Take the first five Fermat numbers (numbers of the form $2^{2^n} + 1$, $n \in \mathbb{N}$) and multiply them together in all possible combinations (without repetition). You will get $2^5 = 32$ results. Write them in binary, ordered smallest to largest, and you'll see that if you look at the pattern in the zeroes and ones, it's the beginning rows of Sierpinski's Triangle.

Wow! I learned this fact from a blog post and wanted to understand deeply why it was true. After I understood, I wanted to transmit my understanding in a way that wasn't just an explanation with words — so I made this demo. Some words follow anyway.

We start with the first two Fermat numbers, 3 ("11" in binary) and 5 ("101"), and generate new numbers according to the following rule: take the last Fermat number in the triangle, and multiply each previous row by it in the triangle, going from top to bottom. When you run out, introduce the next Fermat number (i.e. if your last number was $2^{2^n} + 1$, your next will be $2^{2^{n+1}} + 1$). Repeat.

This rule generates all possible combinations inductively; the previous rows are made of all possible combinations of the previous Fermat numbers, so when you add a new number to the mix, you just need to multiply each previous row by it in order to generate all possible combinations of the set including your new number. This makes sense because when you do this you multiply the number of rows by 2, and the number of possible combinations of *n+1* objects is twice as many as the number of combinations of *n* objects. This rule also conveniently generates the numbers in order.

The Sierpinksi's Triangle structure arises because the Fermat numbers give enough "space" for the structure in the previous rows to repeat itself. What happens when we multiply a previous row $x$ by a Fermat number, which looks like $10...01$?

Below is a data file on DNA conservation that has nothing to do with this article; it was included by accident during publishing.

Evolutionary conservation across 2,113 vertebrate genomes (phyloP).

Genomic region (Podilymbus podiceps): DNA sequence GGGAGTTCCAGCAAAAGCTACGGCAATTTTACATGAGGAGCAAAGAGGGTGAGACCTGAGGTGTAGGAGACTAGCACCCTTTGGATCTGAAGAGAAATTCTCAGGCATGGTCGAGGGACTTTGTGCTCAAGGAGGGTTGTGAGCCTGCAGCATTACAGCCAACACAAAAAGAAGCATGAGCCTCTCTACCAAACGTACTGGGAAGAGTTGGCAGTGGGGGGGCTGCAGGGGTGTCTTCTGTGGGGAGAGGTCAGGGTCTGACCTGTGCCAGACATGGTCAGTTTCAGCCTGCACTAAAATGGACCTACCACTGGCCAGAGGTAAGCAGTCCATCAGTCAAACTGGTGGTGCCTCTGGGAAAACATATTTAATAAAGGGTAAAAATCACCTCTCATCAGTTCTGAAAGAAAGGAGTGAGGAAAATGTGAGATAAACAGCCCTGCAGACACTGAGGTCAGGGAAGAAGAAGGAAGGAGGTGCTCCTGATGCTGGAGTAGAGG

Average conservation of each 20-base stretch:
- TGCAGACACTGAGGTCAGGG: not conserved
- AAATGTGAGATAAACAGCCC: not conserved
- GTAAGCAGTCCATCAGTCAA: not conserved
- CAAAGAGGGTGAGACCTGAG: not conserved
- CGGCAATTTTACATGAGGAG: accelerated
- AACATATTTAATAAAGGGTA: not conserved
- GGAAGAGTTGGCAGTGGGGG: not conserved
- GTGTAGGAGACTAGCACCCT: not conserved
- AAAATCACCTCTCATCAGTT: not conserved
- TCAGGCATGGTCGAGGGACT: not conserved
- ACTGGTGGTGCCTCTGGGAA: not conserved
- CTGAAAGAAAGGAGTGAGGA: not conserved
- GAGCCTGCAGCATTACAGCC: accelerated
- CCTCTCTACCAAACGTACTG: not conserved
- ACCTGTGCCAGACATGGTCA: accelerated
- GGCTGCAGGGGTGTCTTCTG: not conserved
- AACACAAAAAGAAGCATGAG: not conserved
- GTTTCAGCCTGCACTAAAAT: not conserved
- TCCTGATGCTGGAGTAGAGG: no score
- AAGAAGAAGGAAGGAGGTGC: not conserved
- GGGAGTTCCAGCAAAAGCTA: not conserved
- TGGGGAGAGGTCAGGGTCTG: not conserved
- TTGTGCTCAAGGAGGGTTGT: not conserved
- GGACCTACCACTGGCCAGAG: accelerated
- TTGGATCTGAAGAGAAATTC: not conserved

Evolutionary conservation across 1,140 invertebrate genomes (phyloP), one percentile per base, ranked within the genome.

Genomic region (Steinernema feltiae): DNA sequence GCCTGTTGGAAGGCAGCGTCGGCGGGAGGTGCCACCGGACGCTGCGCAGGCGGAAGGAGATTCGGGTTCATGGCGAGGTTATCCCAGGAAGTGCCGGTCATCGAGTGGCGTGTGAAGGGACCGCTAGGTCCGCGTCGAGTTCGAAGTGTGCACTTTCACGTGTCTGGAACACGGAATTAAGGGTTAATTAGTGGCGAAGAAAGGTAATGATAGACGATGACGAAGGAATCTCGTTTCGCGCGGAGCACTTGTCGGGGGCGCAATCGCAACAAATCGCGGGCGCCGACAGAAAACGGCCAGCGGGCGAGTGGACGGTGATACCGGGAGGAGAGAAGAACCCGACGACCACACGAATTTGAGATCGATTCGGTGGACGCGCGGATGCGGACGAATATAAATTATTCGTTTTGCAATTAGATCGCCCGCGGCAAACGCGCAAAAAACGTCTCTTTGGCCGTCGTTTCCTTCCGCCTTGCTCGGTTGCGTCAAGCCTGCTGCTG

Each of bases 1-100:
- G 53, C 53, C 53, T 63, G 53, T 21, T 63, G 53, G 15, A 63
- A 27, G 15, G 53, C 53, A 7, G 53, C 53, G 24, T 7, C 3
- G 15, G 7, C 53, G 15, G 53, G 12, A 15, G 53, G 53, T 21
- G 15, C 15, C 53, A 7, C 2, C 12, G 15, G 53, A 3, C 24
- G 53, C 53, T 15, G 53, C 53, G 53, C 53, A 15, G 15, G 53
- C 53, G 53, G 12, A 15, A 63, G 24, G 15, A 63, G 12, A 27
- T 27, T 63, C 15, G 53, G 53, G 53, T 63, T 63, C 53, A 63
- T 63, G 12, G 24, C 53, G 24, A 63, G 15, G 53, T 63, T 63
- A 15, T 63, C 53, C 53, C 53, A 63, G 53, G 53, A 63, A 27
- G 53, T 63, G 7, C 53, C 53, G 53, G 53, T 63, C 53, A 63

Split it apart: $x(10...01) = x(10...00) + x(1)$. We add some number of zeroes to the end of $x$, then add $x$ to the result. We've essentially replaced the leading $1$ of the Fermat number with a copy of $x$, while swapping out its last $\text{length}(x)$ digits with another copy of $x$. Copies of $x$ intrude from both sides, leading us to replicate the previous rows twice: one facing left, and one facing right. That's what gives rise to the fractal nature which is the hallmark of the triangle.

Note that this only works as long as there's enough space for the two copies not to interfere with one another; as long as we don't have to do any carries when we do the addition above. The Fermat numbers have an exponentially increasing number of zeroes between the 1s; if that number grew more slowly, there would be interference, since multiplying by each previous row each time means that we have an exponentially increasing number of rows to multiply by.

### Addendum

As far as I can tell, it took until 1977 (Hewgill) for this surprising relationship to be noticed. Hewgill's proof brings in Pascal's Triangle and its relationship to Sierpinski's, but I don't think that's necessary to see what's going on.

The first line of the triangle is 1, which isn't a Fermat number and can't be arrived at by multiplying Fermat numbers together. It does fit, however, as the empty product: the combination which consists of no Fermat numbers.

This project was made with Elm, a strongly-typed functional lanuage for the browser. Check out the repo.